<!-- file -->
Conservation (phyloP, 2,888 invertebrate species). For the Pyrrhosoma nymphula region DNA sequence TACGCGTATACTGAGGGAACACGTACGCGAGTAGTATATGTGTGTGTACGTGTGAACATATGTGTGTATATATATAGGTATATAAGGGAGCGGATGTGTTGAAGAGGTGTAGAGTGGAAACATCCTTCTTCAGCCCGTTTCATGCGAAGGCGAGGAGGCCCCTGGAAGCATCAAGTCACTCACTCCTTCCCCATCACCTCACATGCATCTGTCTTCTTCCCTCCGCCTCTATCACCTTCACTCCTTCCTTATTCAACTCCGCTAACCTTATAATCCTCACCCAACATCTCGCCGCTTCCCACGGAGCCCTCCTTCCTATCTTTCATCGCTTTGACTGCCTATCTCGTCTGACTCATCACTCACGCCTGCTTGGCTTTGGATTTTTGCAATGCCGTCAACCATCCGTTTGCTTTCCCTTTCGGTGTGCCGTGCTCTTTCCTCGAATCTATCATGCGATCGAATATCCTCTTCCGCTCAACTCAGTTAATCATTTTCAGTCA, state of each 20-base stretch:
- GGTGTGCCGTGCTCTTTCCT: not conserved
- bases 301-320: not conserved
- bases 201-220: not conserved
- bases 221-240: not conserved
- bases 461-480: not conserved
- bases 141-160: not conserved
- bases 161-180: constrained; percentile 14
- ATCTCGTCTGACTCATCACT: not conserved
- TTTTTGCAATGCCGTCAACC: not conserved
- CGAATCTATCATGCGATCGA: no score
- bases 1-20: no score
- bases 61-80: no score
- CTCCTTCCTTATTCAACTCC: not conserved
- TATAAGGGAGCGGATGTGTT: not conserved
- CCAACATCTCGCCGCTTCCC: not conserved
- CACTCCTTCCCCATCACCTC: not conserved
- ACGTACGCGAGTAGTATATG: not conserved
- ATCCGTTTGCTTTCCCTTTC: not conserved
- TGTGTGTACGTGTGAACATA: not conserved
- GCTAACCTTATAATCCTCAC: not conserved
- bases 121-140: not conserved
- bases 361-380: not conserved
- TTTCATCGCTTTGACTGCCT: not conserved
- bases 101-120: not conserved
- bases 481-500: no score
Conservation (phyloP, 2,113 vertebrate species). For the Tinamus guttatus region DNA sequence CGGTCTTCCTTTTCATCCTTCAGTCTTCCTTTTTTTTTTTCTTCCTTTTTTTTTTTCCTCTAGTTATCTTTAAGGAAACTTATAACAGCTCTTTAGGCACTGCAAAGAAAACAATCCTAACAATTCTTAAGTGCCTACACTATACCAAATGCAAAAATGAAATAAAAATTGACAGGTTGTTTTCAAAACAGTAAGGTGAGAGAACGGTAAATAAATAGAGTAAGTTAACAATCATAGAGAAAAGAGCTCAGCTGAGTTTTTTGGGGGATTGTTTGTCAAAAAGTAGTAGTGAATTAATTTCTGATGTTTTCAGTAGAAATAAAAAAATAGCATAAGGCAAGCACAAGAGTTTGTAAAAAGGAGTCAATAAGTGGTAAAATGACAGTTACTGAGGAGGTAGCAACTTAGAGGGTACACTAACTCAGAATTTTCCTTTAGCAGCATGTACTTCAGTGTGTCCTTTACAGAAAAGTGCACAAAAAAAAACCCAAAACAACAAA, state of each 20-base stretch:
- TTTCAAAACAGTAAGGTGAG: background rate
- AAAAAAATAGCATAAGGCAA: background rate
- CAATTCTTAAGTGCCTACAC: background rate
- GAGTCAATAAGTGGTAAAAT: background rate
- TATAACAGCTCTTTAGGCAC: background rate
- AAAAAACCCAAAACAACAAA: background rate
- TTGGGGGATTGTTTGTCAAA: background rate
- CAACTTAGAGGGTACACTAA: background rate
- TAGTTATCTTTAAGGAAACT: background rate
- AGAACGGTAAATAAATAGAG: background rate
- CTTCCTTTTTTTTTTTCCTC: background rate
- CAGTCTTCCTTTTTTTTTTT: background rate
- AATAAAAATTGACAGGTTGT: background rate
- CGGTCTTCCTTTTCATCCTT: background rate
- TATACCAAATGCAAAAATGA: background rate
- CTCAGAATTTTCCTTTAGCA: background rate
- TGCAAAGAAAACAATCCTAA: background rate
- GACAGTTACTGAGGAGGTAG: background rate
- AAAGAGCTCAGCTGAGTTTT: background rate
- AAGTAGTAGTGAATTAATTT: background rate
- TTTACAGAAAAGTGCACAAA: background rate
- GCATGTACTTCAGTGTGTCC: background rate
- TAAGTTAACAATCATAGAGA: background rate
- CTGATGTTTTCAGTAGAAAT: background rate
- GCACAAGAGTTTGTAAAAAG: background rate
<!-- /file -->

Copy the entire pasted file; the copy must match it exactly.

Conservation (phyloP, 2,888 invertebrate species). For the Pyrrhosoma nymphula region DNA sequence TACGCGTATACTGAGGGAACACGTACGCGAGTAGTATATGTGTGTGTACGTGTGAACATATGTGTGTATATATATAGGTATATAAGGGAGCGGATGTGTTGAAGAGGTGTAGAGTGGAAACATCCTTCTTCAGCCCGTTTCATGCGAAGGCGAGGAGGCCCCTGGAAGCATCAAGTCACTCACTCCTTCCCCATCACCTCACATGCATCTGTCTTCTTCCCTCCGCCTCTATCACCTTCACTCCTTCCTTATTCAACTCCGCTAACCTTATAATCCTCACCCAACATCTCGCCGCTTCCCACGGAGCCCTCCTTCCTATCTTTCATCGCTTTGACTGCCTATCTCGTCTGACTCATCACTCACGCCTGCTTGGCTTTGGATTTTTGCAATGCCGTCAACCATCCGTTTGCTTTCCCTTTCGGTGTGCCGTGCTCTTTCCTCGAATCTATCATGCGATCGAATATCCTCTTCCGCTCAACTCAGTTAATCATTTTCAGTCA, state of each 20-base stretch:
- GGTGTGCCGTGCTCTTTCCT: not conserved
- bases 301-320: not conserved
- bases 201-220: not conserved
- bases 221-240: not conserved
- bases 461-480: not conserved
- bases 141-160: not conserved
- bases 161-180: constrained; percentile 14
- ATCTCGTCTGACTCATCACT: not conserved
- TTTTTGCAATGCCGTCAACC: not conserved
- CGAATCTATCATGCGATCGA: no score
- bases 1-20: no score
- bases 61-80: no score
- CTCCTTCCTTATTCAACTCC: not conserved
- TATAAGGGAGCGGATGTGTT: not conserved
- CCAACATCTCGCCGCTTCCC: not conserved
- CACTCCTTCCCCATCACCTC: not conserved
- ACGTACGCGAGTAGTATATG: not conserved
- ATCCGTTTGCTTTCCCTTTC: not conserved
- TGTGTGTACGTGTGAACATA: not conserved
- GCTAACCTTATAATCCTCAC: not conserved
- bases 121-140: not conserved
- bases 361-380: not conserved
- TTTCATCGCTTTGACTGCCT: not conserved
- bases 101-120: not conserved
- bases 481-500: no score
Conservation (phyloP, 2,113 vertebrate species). For the Tinamus guttatus region DNA sequence CGGTCTTCCTTTTCATCCTTCAGTCTTCCTTTTTTTTTTTCTTCCTTTTTTTTTTTCCTCTAGTTATCTTTAAGGAAACTTATAACAGCTCTTTAGGCACTGCAAAGAAAACAATCCTAACAATTCTTAAGTGCCTACACTATACCAAATGCAAAAATGAAATAAAAATTGACAGGTTGTTTTCAAAACAGTAAGGTGAGAGAACGGTAAATAAATAGAGTAAGTTAACAATCATAGAGAAAAGAGCTCAGCTGAGTTTTTTGGGGGATTGTTTGTCAAAAAGTAGTAGTGAATTAATTTCTGATGTTTTCAGTAGAAATAAAAAAATAGCATAAGGCAAGCACAAGAGTTTGTAAAAAGGAGTCAATAAGTGGTAAAATGACAGTTACTGAGGAGGTAGCAACTTAGAGGGTACACTAACTCAGAATTTTCCTTTAGCAGCATGTACTTCAGTGTGTCCTTTACAGAAAAGTGCACAAAAAAAAACCCAAAACAACAAA, state of each 20-base stretch:
- TTTCAAAACAGTAAGGTGAG: background rate
- AAAAAAATAGCATAAGGCAA: background rate
- CAATTCTTAAGTGCCTACAC: background rate
- GAGTCAATAAGTGGTAAAAT: background rate
- TATAACAGCTCTTTAGGCAC: background rate
- AAAAAACCCAAAACAACAAA: background rate
- TTGGGGGATTGTTTGTCAAA: background rate
- CAACTTAGAGGGTACACTAA: background rate
- TAGTTATCTTTAAGGAAACT: background rate
- AGAACGGTAAATAAATAGAG: background rate
- CTTCCTTTTTTTTTTTCCTC: background rate
- CAGTCTTCCTTTTTTTTTTT: background rate
- AATAAAAATTGACAGGTTGT: background rate
- CGGTCTTCCTTTTCATCCTT: background rate
- TATACCAAATGCAAAAATGA: background rate
- CTCAGAATTTTCCTTTAGCA: background rate
- TGCAAAGAAAACAATCCTAA: background rate
- GACAGTTACTGAGGAGGTAG: background rate
- AAAGAGCTCAGCTGAGTTTT: background rate
- AAGTAGTAGTGAATTAATTT: background rate
- TTTACAGAAAAGTGCACAAA: background rate
- GCATGTACTTCAGTGTGTCC: background rate
- TAAGTTAACAATCATAGAGA: background rate
- CTGATGTTTTCAGTAGAAAT: background rate
- GCACAAGAGTTTGTAAAAAG: background rate